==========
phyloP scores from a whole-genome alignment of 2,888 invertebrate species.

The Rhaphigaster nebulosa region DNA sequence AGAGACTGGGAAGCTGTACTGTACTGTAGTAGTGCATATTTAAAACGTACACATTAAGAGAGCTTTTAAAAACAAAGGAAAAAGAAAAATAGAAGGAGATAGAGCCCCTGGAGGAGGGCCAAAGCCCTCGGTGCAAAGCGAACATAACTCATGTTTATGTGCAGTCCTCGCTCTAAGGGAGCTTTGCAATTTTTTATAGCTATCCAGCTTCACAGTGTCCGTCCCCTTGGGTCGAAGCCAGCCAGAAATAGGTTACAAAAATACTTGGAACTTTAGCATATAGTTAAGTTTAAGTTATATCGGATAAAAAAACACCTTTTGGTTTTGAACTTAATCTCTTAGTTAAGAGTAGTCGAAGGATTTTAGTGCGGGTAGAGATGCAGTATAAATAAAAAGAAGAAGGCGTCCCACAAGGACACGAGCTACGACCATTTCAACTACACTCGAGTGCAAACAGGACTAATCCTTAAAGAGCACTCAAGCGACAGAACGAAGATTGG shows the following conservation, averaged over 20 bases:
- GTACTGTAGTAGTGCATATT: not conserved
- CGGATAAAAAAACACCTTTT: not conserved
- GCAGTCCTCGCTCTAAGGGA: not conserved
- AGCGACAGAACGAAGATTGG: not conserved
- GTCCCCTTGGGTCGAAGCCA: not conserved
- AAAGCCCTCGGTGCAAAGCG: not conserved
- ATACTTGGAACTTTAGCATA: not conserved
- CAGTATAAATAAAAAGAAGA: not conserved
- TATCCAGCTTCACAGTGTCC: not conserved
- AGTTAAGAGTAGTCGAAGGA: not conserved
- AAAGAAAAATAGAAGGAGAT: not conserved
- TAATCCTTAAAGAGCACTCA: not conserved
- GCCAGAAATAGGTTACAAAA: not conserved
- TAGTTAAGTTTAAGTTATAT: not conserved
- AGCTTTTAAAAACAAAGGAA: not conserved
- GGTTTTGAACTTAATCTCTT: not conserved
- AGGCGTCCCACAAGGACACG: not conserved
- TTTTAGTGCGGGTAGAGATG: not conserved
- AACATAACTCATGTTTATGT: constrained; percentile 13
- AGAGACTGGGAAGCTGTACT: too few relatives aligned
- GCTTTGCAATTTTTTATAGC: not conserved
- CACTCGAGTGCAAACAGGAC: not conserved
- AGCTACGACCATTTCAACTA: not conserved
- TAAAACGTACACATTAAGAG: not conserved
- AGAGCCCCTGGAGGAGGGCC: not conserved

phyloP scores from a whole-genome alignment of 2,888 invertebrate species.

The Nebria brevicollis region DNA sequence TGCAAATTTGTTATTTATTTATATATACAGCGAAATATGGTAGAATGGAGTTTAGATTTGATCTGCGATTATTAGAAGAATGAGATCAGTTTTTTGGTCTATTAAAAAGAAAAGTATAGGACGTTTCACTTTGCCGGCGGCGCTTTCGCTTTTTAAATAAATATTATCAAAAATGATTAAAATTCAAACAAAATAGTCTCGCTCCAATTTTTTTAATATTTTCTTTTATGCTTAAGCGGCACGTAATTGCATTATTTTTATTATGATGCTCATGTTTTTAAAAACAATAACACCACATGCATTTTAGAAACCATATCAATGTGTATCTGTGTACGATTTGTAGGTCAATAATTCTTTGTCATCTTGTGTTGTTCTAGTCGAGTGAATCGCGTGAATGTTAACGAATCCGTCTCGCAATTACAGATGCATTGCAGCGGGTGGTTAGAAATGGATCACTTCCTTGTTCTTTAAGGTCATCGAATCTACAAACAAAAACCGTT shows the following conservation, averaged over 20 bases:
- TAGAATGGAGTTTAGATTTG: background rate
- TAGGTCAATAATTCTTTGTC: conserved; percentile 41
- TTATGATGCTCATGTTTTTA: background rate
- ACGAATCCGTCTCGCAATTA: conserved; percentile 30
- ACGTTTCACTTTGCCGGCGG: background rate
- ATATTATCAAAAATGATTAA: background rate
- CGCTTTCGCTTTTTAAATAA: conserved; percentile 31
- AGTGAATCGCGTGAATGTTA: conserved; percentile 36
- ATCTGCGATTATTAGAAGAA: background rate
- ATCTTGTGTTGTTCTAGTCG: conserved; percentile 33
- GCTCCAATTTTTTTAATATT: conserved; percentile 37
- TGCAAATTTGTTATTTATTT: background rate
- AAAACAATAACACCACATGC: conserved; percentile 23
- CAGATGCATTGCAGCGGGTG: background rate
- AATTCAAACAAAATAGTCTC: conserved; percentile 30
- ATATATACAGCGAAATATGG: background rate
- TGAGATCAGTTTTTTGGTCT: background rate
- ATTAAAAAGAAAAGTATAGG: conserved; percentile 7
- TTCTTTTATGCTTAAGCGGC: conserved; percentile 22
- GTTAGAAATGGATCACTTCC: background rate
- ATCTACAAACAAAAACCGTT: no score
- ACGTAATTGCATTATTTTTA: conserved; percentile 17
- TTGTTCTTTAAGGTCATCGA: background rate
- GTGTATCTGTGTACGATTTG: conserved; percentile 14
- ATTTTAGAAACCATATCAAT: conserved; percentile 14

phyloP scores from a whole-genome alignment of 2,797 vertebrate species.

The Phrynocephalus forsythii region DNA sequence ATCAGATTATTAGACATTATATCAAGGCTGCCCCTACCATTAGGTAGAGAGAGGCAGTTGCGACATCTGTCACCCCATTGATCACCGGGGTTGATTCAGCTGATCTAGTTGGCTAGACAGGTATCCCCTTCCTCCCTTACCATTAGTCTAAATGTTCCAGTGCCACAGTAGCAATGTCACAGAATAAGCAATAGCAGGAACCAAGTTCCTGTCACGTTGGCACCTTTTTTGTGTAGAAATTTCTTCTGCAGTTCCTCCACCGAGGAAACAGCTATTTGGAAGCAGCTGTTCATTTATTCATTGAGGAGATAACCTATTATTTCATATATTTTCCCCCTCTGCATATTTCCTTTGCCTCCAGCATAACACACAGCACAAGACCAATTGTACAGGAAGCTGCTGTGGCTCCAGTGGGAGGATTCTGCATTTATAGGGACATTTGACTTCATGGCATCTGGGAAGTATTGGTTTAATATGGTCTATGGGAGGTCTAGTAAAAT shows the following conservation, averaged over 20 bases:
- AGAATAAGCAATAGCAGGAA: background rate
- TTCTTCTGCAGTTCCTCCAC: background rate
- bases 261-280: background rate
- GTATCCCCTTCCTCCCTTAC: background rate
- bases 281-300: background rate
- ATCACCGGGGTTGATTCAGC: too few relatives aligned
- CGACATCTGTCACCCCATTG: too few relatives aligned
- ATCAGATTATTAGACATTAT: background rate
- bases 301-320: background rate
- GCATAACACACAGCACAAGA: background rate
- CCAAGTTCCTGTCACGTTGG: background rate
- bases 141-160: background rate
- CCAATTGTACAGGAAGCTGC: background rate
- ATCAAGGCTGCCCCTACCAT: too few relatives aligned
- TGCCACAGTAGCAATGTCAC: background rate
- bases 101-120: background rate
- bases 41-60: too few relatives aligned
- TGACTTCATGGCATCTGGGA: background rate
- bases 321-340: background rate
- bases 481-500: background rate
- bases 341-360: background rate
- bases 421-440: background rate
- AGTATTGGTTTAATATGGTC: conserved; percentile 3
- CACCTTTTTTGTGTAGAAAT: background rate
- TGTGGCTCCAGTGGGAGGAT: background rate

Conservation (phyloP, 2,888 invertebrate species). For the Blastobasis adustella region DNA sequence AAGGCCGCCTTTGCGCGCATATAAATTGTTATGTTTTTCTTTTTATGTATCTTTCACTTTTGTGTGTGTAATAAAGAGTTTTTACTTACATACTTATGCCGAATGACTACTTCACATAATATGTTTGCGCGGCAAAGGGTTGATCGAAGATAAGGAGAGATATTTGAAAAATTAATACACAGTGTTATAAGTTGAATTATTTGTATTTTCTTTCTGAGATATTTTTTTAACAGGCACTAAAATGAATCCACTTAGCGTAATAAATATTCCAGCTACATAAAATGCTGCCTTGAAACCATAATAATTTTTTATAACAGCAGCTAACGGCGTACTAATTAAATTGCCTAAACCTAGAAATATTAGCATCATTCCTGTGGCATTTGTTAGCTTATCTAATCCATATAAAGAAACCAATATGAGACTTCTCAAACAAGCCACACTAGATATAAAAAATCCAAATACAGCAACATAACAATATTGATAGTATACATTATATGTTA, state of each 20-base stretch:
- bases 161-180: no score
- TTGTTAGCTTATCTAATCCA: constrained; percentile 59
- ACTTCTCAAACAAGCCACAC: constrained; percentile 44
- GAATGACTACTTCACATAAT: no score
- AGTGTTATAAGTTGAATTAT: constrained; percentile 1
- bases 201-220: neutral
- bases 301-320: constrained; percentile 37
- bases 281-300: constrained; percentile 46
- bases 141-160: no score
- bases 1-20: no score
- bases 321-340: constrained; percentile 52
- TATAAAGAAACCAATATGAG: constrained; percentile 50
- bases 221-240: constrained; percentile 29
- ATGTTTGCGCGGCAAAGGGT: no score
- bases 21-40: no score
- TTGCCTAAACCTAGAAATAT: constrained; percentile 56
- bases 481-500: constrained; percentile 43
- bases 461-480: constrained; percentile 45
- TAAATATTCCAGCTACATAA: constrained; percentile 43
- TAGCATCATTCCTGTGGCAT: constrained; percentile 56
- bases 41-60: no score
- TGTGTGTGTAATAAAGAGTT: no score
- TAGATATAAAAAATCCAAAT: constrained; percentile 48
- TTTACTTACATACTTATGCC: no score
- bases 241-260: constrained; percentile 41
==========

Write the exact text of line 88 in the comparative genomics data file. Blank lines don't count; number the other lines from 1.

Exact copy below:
- bases 201-220: neutral